Randal Macnair has joined Wildsight as the new Elk Valley Conservation Coordinator.
“I am thrilled to have Randal join our team,” says Robyn Duncan, Wildsight’s Executive Director. “Randal brings a deep commitment to the Elk Valley, a lifetime of community service and a passion to engage the community in real dialogue about taking action to preserve the wildlife, wilderness and rivers of the southern Rocky Mountains.”
Macnair comes to Wildsight with almost 30 years of community service including 15 years on Fernie City council, six of them as Mayor of Fernie and Director on the Regional District of East Kootenay. He spent much of his professional career in the museum field, working with history, natural history and Indigenous institutions in Canada and the United States. He is presently the owner of Oolichan Books, an award-winning independent publishing company. The Kootenays have been home to Randal and his family for over 20 years.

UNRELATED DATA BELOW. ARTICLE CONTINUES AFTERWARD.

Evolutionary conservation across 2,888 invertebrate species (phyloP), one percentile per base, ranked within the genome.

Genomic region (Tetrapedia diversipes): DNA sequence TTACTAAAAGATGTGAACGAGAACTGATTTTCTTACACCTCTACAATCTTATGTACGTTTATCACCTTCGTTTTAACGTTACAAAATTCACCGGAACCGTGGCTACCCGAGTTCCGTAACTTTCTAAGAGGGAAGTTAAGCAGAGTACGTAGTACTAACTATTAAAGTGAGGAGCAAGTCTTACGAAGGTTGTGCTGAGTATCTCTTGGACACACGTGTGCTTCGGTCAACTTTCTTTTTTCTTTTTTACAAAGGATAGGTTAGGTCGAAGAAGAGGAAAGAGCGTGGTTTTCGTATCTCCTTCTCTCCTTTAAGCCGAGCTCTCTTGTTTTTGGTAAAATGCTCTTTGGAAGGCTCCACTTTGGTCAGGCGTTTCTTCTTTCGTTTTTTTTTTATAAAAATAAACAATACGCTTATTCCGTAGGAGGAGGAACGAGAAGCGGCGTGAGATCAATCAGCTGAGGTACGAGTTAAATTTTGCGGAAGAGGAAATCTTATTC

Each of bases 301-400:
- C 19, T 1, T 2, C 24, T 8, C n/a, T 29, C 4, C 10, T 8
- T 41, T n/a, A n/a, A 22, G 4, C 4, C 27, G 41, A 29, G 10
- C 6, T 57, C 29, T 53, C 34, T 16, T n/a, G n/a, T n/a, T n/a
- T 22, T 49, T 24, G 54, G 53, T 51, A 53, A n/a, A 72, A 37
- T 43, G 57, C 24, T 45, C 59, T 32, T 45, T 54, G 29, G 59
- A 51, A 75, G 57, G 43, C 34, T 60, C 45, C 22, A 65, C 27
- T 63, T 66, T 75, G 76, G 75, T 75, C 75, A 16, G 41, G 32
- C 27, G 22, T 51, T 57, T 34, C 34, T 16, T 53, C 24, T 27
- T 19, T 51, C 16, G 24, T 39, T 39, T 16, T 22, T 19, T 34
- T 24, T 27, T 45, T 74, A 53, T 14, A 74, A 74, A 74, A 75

“I am excited to begin this new role, for me it’s a return to serving our communities in the Elk Valley. I believe in dialogue—conservation is a community conversation, one with which I am intimately familiar,” says Macnair. “Wildlife populations are under threat and water quality is declining in the Elk River watershed. We need to continue to come together and decide as a community how we can protect these important values.”
Wildsight works throughout the Columbia Basin to protect wildlife, water and wild places. Wildsight’s current priorities In the Elk and Flathead Valleys include private land logging, wildlife connectivity, and mining-related issues like selenium and the proposed Bingay mine.
“Every time we walk out our doors we step into a place of incredible beauty,” says Macnair. “The river connects us and nourishes us, it is our responsibility to ensure generations to come have these same opportunities.”